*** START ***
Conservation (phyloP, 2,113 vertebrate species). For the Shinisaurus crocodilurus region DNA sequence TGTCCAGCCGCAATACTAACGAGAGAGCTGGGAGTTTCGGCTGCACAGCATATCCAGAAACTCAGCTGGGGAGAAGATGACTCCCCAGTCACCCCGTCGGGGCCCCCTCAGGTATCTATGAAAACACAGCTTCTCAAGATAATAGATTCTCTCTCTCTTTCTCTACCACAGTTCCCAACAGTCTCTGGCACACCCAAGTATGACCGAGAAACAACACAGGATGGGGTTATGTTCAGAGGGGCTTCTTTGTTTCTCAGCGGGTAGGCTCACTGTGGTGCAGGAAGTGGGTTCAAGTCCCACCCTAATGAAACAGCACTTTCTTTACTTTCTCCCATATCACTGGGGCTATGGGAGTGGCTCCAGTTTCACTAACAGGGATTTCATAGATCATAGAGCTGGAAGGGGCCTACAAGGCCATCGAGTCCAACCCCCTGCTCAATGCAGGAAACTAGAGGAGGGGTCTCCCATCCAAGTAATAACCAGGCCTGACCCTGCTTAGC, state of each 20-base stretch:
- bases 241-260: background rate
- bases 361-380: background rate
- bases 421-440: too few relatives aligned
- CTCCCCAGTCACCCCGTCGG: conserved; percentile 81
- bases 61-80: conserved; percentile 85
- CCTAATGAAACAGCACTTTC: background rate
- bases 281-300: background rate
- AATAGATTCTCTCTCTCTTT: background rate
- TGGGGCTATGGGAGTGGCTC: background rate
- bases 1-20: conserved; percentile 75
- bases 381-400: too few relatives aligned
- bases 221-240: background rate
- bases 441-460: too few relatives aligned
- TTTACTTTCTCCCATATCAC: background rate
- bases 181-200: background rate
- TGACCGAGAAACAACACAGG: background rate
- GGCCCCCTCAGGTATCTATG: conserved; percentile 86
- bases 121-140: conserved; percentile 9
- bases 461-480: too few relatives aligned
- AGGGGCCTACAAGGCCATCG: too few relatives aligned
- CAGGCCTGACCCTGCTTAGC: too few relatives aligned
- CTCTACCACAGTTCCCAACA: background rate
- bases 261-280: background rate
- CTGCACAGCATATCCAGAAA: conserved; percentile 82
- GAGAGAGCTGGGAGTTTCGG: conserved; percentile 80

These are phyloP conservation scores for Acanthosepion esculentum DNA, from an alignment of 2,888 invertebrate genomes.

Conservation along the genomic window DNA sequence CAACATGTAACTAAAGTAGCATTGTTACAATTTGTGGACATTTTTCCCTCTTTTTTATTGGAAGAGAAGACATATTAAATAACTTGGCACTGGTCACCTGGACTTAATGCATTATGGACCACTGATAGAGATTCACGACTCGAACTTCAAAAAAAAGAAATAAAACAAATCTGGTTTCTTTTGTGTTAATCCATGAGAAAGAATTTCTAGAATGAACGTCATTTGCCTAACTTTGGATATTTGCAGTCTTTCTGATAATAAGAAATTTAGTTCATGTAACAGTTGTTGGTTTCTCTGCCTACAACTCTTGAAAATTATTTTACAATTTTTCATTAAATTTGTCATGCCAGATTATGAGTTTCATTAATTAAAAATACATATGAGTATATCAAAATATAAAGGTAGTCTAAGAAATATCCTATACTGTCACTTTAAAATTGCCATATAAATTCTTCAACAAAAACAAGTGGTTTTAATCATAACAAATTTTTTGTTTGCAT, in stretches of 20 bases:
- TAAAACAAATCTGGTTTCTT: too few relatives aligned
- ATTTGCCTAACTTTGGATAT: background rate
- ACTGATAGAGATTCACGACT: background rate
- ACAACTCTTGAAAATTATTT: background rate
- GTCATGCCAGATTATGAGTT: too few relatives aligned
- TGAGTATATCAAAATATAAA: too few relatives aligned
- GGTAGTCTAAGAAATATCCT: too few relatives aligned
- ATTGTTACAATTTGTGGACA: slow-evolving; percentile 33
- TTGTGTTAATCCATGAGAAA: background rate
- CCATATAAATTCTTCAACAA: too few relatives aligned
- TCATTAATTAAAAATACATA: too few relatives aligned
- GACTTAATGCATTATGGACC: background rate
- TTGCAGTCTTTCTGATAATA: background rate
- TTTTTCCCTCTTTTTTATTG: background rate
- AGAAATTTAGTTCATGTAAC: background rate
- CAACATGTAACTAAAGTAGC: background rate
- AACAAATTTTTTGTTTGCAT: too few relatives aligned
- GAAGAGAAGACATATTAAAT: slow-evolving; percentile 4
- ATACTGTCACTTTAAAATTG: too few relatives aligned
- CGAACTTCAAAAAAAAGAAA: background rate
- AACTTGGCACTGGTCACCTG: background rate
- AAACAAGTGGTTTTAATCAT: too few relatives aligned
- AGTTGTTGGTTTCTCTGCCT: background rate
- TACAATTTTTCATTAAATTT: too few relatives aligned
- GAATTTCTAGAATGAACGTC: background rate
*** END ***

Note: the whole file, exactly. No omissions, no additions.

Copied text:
Conservation (phyloP, 2,113 vertebrate species). For the Shinisaurus crocodilurus region DNA sequence TGTCCAGCCGCAATACTAACGAGAGAGCTGGGAGTTTCGGCTGCACAGCATATCCAGAAACTCAGCTGGGGAGAAGATGACTCCCCAGTCACCCCGTCGGGGCCCCCTCAGGTATCTATGAAAACACAGCTTCTCAAGATAATAGATTCTCTCTCTCTTTCTCTACCACAGTTCCCAACAGTCTCTGGCACACCCAAGTATGACCGAGAAACAACACAGGATGGGGTTATGTTCAGAGGGGCTTCTTTGTTTCTCAGCGGGTAGGCTCACTGTGGTGCAGGAAGTGGGTTCAAGTCCCACCCTAATGAAACAGCACTTTCTTTACTTTCTCCCATATCACTGGGGCTATGGGAGTGGCTCCAGTTTCACTAACAGGGATTTCATAGATCATAGAGCTGGAAGGGGCCTACAAGGCCATCGAGTCCAACCCCCTGCTCAATGCAGGAAACTAGAGGAGGGGTCTCCCATCCAAGTAATAACCAGGCCTGACCCTGCTTAGC, state of each 20-base stretch:
- bases 241-260: background rate
- bases 361-380: background rate
- bases 421-440: too few relatives aligned
- CTCCCCAGTCACCCCGTCGG: conserved; percentile 81
- bases 61-80: conserved; percentile 85
- CCTAATGAAACAGCACTTTC: background rate
- bases 281-300: background rate
- AATAGATTCTCTCTCTCTTT: background rate
- TGGGGCTATGGGAGTGGCTC: background rate
- bases 1-20: conserved; percentile 75
- bases 381-400: too few relatives aligned
- bases 221-240: background rate
- bases 441-460: too few relatives aligned
- TTTACTTTCTCCCATATCAC: background rate
- bases 181-200: background rate
- TGACCGAGAAACAACACAGG: background rate
- GGCCCCCTCAGGTATCTATG: conserved; percentile 86
- bases 121-140: conserved; percentile 9
- bases 461-480: too few relatives aligned
- AGGGGCCTACAAGGCCATCG: too few relatives aligned
- CAGGCCTGACCCTGCTTAGC: too few relatives aligned
- CTCTACCACAGTTCCCAACA: background rate
- bases 261-280: background rate
- CTGCACAGCATATCCAGAAA: conserved; percentile 82
- GAGAGAGCTGGGAGTTTCGG: conserved; percentile 80

These are phyloP conservation scores for Acanthosepion esculentum DNA, from an alignment of 2,888 invertebrate genomes.

Conservation along the genomic window DNA sequence CAACATGTAACTAAAGTAGCATTGTTACAATTTGTGGACATTTTTCCCTCTTTTTTATTGGAAGAGAAGACATATTAAATAACTTGGCACTGGTCACCTGGACTTAATGCATTATGGACCACTGATAGAGATTCACGACTCGAACTTCAAAAAAAAGAAATAAAACAAATCTGGTTTCTTTTGTGTTAATCCATGAGAAAGAATTTCTAGAATGAACGTCATTTGCCTAACTTTGGATATTTGCAGTCTTTCTGATAATAAGAAATTTAGTTCATGTAACAGTTGTTGGTTTCTCTGCCTACAACTCTTGAAAATTATTTTACAATTTTTCATTAAATTTGTCATGCCAGATTATGAGTTTCATTAATTAAAAATACATATGAGTATATCAAAATATAAAGGTAGTCTAAGAAATATCCTATACTGTCACTTTAAAATTGCCATATAAATTCTTCAACAAAAACAAGTGGTTTTAATCATAACAAATTTTTTGTTTGCAT, in stretches of 20 bases:
- TAAAACAAATCTGGTTTCTT: too few relatives aligned
- ATTTGCCTAACTTTGGATAT: background rate
- ACTGATAGAGATTCACGACT: background rate
- ACAACTCTTGAAAATTATTT: background rate
- GTCATGCCAGATTATGAGTT: too few relatives aligned
- TGAGTATATCAAAATATAAA: too few relatives aligned
- GGTAGTCTAAGAAATATCCT: too few relatives aligned
- ATTGTTACAATTTGTGGACA: slow-evolving; percentile 33
- TTGTGTTAATCCATGAGAAA: background rate
- CCATATAAATTCTTCAACAA: too few relatives aligned
- TCATTAATTAAAAATACATA: too few relatives aligned
- GACTTAATGCATTATGGACC: background rate
- TTGCAGTCTTTCTGATAATA: background rate
- TTTTTCCCTCTTTTTTATTG: background rate
- AGAAATTTAGTTCATGTAAC: background rate
- CAACATGTAACTAAAGTAGC: background rate
- AACAAATTTTTTGTTTGCAT: too few relatives aligned
- GAAGAGAAGACATATTAAAT: slow-evolving; percentile 4
- ATACTGTCACTTTAAAATTG: too few relatives aligned
- CGAACTTCAAAAAAAAGAAA: background rate
- AACTTGGCACTGGTCACCTG: background rate
- AAACAAGTGGTTTTAATCAT: too few relatives aligned
- AGTTGTTGGTTTCTCTGCCT: background rate
- TACAATTTTTCATTAAATTT: too few relatives aligned
- GAATTTCTAGAATGAACGTC: background rate